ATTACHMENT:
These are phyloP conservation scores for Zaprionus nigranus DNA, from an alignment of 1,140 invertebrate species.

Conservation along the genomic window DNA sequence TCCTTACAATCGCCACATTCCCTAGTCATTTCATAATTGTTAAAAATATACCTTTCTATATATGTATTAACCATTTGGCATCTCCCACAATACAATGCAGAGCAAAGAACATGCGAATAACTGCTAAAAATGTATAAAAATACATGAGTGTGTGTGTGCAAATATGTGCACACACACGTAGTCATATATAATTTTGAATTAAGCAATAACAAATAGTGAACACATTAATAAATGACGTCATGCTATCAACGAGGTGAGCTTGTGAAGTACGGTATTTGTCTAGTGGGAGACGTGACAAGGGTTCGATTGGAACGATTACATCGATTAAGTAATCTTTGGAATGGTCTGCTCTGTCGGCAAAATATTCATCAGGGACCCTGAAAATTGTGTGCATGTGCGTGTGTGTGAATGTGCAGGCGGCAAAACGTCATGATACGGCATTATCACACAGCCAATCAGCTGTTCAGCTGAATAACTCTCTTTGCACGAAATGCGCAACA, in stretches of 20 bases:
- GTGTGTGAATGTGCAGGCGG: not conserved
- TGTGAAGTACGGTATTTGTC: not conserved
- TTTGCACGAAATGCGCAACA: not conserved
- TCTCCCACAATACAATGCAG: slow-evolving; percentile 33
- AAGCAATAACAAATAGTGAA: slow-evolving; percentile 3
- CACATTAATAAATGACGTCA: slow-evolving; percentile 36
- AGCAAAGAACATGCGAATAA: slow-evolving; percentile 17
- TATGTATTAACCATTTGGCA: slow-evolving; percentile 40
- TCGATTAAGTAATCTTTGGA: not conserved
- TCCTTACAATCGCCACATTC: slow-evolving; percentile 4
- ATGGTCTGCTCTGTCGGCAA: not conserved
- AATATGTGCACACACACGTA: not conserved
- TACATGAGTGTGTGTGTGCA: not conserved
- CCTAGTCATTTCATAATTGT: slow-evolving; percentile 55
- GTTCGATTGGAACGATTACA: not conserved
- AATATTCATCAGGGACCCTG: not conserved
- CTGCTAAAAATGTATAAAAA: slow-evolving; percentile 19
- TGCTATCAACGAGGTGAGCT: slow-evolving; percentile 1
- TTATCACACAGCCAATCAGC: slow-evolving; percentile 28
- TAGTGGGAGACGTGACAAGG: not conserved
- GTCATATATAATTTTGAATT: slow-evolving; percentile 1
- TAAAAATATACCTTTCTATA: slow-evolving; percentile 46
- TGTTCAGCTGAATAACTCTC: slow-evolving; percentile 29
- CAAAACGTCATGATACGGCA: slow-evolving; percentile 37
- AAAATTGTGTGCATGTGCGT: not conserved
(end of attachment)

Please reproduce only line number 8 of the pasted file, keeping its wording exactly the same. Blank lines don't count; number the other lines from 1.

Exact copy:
- CACATTAATAAATGACGTCA: slow-evolving; percentile 36